May The Devil Take You Is An Evil Dead Homage That Can’t Get Its Act Together

May The Devil Take You Is An Evil Dead Homage That Can’t Get Its Act Together

Popular Indonesian director Timo Tjahjanto has two films at the 2018 Fantastic Fest. One is a thrilling roller coaster ride of violence, action, and excitement. The other is May the Devil Take You. That’s not to say May the Devil Take You is bad, it’s just not as good as his cop action film The Night Comes For Us.

This, however, isn’t a review of that movie which I obviously just wanted to mention. I’m here to talk mostly about Tjahjanto’s vastly different supernatural horror film, which is filled with demons, violence, and scares, as well as a lack of narrative cohesion that could have made it a real classic.

May the Devil Take You is a not-so-subtle Evil Dead homage about a man who makes a deal with the devil—and, on his death bed, passes it along to his extended family. While looking for some of his valuable assets, that family ends up in a remote cabin in the woods. Immediately, you can see where this is going.

The best thing about May the Devil Take You is that it’s legitimately scary. There are moments that will remind you of the first time you saw Ju-on or its American remake The Grudge, where the camera does these freaky, uncomfortably startling jump cuts. Other times, a frame will look unassuming until something starts moving out of focus in the background. Both of these techniques, and others that the filmmaker uses, can be terrifying. The creature designs are excellent too. They also owe a bit to The Grudge, with multiple ghostly demons who can contort and do all kinds of messed-up things.

Despite all of that, the film lacks motivation and momentum. Once the family gets to the house, they just keep getting scared over and over again by the same evil beings. After the fifth time the same demon tries to grab someone without succeeding, it gets way less scary. Also, while we quickly realise the specific motivations of the demons are to get payback for the riches bestowed on the father character, the demons don’t seem like they actually want that. Time and time again, they continually fail to take the family members when they almost certainly could have, or they terrorize them for no real reason. The result is a frustrating repetition that starts scary but drowns out most of its excitement after about 30 minutes.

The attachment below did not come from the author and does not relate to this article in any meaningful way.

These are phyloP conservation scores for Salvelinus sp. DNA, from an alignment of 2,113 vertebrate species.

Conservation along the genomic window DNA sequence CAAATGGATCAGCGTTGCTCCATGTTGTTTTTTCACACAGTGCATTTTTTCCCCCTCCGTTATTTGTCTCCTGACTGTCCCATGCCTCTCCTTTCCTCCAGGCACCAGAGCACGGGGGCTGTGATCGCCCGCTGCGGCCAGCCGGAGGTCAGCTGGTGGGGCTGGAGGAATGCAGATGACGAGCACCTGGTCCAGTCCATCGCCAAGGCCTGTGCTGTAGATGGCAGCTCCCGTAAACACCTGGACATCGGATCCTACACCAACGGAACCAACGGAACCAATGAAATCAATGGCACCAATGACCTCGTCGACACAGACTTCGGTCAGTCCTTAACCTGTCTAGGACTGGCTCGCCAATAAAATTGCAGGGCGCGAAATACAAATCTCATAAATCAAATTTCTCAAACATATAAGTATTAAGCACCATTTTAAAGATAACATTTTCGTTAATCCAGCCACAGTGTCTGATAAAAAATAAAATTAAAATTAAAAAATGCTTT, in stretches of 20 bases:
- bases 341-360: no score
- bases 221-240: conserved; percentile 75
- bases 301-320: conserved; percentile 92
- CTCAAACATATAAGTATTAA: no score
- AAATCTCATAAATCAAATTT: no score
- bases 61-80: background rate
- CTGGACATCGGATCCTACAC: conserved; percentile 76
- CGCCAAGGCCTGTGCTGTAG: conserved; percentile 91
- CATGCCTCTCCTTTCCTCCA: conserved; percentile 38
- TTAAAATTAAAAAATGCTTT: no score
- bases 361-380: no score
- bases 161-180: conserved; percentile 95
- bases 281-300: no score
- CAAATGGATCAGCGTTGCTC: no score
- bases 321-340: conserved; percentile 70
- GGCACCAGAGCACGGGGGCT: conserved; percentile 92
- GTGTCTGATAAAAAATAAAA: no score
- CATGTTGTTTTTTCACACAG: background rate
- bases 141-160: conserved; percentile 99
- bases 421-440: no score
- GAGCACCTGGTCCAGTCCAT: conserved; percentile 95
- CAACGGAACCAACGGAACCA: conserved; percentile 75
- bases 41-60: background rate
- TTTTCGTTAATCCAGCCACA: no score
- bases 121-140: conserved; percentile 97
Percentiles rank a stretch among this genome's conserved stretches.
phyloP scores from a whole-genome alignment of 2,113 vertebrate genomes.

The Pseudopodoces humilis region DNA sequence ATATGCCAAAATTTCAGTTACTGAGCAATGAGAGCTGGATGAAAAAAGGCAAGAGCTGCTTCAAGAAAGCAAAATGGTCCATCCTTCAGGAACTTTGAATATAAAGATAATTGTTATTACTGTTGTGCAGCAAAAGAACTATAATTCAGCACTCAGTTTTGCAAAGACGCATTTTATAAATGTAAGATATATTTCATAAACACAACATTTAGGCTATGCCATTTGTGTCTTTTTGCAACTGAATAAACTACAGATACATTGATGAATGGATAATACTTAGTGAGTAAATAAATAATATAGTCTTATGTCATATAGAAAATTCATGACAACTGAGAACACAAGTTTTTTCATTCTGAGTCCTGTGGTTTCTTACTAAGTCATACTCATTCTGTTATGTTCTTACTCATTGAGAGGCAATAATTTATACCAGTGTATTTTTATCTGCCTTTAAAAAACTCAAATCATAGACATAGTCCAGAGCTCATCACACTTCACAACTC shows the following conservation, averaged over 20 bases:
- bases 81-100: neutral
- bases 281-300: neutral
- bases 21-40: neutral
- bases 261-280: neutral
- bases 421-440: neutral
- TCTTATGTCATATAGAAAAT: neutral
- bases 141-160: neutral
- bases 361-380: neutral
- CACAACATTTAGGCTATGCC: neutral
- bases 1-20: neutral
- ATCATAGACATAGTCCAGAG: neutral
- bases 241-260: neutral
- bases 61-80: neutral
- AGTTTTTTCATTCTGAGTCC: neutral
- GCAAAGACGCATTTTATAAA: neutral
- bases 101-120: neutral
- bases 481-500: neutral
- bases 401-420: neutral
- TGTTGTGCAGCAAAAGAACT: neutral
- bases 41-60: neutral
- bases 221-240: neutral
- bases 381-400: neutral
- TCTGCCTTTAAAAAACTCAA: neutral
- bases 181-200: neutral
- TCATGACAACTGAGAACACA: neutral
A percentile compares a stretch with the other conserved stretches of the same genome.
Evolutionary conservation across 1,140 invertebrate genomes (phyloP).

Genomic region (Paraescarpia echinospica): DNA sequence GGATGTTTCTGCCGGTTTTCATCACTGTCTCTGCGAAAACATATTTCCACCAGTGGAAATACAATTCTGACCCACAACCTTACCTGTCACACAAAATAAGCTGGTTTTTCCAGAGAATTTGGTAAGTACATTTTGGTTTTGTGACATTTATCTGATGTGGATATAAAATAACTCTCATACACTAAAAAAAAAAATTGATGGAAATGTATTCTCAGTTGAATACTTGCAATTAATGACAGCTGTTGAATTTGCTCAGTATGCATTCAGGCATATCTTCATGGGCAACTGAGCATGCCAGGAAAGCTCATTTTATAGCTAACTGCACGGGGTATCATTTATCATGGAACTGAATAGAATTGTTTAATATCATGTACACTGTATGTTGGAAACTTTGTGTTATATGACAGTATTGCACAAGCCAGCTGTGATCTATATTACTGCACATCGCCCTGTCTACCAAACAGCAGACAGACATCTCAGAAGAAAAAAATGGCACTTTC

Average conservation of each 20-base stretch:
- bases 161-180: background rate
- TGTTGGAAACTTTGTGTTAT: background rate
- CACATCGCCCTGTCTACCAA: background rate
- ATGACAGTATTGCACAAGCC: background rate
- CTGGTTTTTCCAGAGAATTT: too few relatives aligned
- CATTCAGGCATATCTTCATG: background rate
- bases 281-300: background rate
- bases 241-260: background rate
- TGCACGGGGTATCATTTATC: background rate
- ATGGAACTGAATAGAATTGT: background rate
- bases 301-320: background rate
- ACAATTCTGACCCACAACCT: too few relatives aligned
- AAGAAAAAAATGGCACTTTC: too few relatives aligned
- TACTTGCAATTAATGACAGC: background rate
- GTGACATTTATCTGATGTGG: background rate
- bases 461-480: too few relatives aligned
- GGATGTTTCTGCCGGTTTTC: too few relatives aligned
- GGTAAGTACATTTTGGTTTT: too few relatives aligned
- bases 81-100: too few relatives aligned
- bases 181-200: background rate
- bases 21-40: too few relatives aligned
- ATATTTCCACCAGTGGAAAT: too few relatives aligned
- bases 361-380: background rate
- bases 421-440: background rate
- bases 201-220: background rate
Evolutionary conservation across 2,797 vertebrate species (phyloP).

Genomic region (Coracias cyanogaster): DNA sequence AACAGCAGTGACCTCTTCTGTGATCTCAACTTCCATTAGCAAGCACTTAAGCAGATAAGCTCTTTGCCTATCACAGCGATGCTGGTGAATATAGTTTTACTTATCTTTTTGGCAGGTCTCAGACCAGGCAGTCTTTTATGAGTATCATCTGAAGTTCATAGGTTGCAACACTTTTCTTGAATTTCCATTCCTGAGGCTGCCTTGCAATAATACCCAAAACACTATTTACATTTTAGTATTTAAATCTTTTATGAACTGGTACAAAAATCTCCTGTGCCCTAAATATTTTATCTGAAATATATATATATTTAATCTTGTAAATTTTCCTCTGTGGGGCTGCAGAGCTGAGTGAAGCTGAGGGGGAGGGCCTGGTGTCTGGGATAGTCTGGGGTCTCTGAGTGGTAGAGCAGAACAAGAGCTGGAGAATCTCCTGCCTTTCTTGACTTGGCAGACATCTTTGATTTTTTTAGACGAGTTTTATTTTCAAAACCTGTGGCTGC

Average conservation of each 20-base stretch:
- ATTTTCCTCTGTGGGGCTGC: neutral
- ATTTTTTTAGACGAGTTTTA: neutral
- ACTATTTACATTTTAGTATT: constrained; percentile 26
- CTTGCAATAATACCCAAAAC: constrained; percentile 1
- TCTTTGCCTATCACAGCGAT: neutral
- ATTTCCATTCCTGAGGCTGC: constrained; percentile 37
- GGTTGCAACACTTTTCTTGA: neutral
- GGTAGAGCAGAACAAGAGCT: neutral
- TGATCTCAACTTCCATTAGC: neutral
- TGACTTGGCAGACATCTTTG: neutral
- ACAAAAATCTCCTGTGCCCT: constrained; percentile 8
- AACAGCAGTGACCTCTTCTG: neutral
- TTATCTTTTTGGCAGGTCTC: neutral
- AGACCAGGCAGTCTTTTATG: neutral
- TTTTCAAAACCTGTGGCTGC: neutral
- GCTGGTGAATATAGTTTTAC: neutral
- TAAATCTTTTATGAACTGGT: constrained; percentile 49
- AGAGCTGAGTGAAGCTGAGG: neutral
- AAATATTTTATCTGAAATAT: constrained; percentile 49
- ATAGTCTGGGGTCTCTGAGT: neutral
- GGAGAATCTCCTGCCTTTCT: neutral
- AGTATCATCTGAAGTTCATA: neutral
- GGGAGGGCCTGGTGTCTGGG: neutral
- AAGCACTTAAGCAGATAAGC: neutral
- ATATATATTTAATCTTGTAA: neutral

Of course, things eventually do come into focus and the demons finally decide they want to accomplish their goal. That’s when May the Devil Takes You kicks things back up a notch, with some surprising mythology, incredible gore, and heroic actions by several of the characters. All of this is buoyed by Tjahjanto’s undeniable talent for filmmaking in all aspects, which earns the film lots of goodwill. Nevertheless, though May the Devil Take You is well-made, it’s ultimately a disappointing homage to Sam Raimi’s horror classic. Some will undoubtedly still enjoy it, but it really could have been so much more.

May the Devil Take You had its North American premiere at Fantastic Fest 2018. It does not yet have a U.S. release. As mentioned earlier, Tjahjanto’s superior non-genre film The Night Comes For Us comes to U.S. Netflix Oct. 19.